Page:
Tall Tahitians - Tu

Christine Hellyar, Artist

This is one of the installations in our collection. It was made in Whanganui Region, New Zealand in 2005.
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About the Work
"The Pacific has stereotypically been associated with hula dancing dusky maidens. Hellyar references this in the Tall Tahitians a suite of adapted white Victorian style dresses. Found in an Auckland antique shop these are similar to the garments that Cook brought with him to give to the Polynesians, these were unsuitable for the big boned Tahitians, Hellyar has extended these and given them a sense of swaying hula hips by incorporating bamboo hoops at the base of each garment. The names on each dress are those of Tahitian chiefs that Cook met, some of whom were taken back to Britain as curios, most notably Mai, or Omai. The extended arms are folded across each other so as to resemble Bishops stoles. By embroidering the names of men on ‘female’ garments Hellyar questions gender roles. The Painters Nets – whilst painting in the Pacific the artists had to paint under nets as bugs would eat the paint as it was applied to the canvas" Greg Donson, exhibition notes for "Cooks Garden" exhibition 2005.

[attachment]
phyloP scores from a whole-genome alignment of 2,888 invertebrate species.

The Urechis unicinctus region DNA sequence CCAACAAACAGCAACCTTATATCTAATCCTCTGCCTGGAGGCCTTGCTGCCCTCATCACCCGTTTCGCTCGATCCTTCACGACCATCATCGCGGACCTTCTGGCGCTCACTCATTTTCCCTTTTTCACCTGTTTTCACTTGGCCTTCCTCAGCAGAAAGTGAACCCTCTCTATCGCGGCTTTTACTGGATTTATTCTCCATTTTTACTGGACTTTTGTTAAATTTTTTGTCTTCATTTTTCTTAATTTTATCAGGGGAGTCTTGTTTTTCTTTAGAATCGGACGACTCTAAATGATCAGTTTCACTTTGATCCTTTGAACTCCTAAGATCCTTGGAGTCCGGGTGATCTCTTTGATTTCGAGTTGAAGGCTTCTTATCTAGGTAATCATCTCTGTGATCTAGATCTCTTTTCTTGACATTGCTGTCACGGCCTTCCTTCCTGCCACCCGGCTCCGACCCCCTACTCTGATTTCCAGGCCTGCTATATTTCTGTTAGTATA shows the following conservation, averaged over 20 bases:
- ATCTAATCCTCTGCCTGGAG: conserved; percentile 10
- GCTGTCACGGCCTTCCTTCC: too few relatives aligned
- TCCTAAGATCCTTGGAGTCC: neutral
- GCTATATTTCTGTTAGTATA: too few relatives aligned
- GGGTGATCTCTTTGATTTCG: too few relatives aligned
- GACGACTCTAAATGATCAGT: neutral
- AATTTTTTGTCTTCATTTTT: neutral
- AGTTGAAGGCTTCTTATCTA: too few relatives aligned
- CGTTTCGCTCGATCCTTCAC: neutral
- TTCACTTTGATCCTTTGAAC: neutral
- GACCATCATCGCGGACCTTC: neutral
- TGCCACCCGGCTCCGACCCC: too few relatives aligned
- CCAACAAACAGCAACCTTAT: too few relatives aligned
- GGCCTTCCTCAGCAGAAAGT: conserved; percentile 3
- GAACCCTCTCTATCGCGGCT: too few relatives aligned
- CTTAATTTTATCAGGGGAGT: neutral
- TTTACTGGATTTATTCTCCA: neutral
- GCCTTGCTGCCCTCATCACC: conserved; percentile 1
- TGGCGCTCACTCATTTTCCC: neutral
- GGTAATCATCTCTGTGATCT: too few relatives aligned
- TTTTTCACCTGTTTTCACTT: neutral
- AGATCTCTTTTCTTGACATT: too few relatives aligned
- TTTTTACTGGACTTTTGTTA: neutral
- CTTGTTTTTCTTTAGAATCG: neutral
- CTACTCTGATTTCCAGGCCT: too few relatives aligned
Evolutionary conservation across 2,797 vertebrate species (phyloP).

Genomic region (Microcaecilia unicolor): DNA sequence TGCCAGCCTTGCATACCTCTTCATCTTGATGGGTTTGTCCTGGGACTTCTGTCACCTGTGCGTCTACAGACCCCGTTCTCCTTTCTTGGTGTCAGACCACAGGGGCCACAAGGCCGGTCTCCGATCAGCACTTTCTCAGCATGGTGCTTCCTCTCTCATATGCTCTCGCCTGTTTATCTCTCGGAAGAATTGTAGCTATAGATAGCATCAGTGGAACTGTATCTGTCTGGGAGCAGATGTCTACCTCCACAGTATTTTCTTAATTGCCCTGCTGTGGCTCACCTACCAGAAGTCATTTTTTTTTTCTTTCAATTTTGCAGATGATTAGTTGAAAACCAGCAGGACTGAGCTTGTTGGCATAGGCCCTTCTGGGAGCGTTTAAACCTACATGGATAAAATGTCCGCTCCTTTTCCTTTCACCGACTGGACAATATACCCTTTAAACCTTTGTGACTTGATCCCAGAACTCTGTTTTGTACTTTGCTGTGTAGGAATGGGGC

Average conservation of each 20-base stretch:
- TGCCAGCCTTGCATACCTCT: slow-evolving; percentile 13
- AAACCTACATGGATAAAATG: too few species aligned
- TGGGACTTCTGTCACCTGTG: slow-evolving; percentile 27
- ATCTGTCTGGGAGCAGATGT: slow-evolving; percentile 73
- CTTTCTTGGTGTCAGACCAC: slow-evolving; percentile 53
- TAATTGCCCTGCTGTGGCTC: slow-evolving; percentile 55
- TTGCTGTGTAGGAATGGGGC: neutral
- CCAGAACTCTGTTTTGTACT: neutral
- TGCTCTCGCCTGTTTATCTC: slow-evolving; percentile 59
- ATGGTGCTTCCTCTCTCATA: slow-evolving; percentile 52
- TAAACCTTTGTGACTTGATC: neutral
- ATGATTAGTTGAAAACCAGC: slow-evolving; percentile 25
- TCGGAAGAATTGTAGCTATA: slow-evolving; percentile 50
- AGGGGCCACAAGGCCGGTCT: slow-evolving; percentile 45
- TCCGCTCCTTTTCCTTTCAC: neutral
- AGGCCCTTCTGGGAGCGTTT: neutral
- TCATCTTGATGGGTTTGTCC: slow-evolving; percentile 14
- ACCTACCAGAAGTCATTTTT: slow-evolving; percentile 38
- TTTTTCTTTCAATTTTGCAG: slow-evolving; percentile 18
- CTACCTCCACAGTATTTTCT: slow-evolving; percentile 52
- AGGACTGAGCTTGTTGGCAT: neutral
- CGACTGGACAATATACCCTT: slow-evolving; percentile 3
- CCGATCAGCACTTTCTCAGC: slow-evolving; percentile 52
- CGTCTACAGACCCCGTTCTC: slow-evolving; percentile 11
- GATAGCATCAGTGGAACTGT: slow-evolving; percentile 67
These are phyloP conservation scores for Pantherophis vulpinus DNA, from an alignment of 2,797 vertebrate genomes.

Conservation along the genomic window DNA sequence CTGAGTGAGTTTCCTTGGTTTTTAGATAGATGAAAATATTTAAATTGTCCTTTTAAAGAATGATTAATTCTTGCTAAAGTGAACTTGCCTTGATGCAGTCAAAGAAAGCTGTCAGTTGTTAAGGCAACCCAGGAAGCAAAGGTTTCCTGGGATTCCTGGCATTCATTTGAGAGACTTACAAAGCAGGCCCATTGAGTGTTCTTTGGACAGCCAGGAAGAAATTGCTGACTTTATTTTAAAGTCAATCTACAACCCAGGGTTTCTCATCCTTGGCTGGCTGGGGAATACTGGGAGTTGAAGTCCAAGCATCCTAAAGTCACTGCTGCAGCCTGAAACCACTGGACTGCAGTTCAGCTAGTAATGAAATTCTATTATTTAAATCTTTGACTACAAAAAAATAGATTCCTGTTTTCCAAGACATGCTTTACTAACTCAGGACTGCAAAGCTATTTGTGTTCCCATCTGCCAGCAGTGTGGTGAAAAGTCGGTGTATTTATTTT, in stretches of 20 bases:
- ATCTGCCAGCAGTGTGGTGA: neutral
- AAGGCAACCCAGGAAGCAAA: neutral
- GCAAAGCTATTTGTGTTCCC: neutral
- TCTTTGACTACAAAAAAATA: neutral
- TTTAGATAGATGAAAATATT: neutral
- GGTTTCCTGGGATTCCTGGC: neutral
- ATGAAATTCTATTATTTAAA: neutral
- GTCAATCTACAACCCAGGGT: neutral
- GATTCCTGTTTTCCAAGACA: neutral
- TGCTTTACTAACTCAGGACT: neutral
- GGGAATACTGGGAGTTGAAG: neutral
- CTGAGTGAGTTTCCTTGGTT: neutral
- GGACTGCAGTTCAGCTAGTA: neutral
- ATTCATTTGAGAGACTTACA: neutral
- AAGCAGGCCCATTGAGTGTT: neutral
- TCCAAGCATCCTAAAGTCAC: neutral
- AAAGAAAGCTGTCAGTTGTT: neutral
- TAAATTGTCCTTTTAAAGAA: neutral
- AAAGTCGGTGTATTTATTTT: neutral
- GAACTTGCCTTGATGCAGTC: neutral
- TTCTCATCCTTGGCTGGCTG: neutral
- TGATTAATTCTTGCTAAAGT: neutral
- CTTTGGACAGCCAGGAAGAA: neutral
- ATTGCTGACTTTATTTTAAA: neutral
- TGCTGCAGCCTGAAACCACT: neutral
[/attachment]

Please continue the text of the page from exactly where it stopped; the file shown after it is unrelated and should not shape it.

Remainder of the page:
Christine Hellyar, 3 June 2012 – "Tall Tahitians came from my reading lots of different journals from Capt Cook's voyages. Tahitians men and women were taller and more athletic than Cook's men, and the dresses they were given as trade items would have been too small; they were also given lengths of cloth so I like to think that there additions were made. Also a larger amount of cloth gave status to the wearer the additions would increase their social standing. I tried to use cloth that would have been attractive to Tahitians.The embroidery relates to names tattooed on people's arms...a dubious practice? Embroidery itself in European eyes increased status, of course.Cane was found in the Western Pacific so I used cane in the bottoms of the dresses to make them swing more and also look more like flowers."
This record has related works.
H2865 x W810 x D750
linen with embroidery and cane support
White linen gown with a collar and tucked embroidered design, the garment is elongated to nearly 3 metres tall. It hangs on the wall using a wire hanger. The skirt is made from cream printed fabric and the hem has a cane hoop inserted that makes it hang away from the wall. The sleeves are elongated with inserted rectangular strips of linen resembling bishops stoles, the ends of the stoles have the name of the Tahitian chief Tu embroidered in dark thread.
Credit Line
Collection of the Sarjeant Gallery Te Whare o Rehua Whanganui. Gift of the artist, 2012
Collection Type
Permanent collection
Acquisition Date
Mar 2012



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